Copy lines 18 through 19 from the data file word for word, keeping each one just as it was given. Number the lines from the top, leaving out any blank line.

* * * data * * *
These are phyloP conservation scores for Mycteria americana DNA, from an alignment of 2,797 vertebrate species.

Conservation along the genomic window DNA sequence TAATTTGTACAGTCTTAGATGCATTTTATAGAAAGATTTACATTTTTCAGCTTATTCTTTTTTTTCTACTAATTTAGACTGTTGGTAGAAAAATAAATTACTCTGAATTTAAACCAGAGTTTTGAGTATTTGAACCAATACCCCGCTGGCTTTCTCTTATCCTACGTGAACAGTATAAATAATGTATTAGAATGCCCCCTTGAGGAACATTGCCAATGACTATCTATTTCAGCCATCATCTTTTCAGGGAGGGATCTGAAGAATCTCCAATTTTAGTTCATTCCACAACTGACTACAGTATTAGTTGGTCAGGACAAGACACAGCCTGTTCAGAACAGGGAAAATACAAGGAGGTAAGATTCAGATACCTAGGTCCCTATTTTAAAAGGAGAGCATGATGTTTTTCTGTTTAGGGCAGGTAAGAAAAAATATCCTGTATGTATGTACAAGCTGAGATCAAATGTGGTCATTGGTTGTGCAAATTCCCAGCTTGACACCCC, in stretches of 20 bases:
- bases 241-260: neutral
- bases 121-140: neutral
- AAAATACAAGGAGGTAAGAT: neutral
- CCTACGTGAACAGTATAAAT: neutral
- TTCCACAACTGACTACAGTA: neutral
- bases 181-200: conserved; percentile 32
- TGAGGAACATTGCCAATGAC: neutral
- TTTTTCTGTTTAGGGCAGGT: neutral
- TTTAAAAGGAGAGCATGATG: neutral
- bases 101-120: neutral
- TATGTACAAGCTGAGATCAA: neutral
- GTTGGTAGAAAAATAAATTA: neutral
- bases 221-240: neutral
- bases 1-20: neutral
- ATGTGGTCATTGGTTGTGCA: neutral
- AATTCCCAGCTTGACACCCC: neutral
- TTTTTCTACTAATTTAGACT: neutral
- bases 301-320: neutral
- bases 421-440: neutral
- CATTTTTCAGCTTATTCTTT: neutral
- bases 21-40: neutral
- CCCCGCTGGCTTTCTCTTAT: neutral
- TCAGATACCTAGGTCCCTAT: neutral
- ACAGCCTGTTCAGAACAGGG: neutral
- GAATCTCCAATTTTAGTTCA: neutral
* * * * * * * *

- AATTCCCAGCTTGACACCCC: neutral
- TTTTTCTACTAATTTAGACT: neutral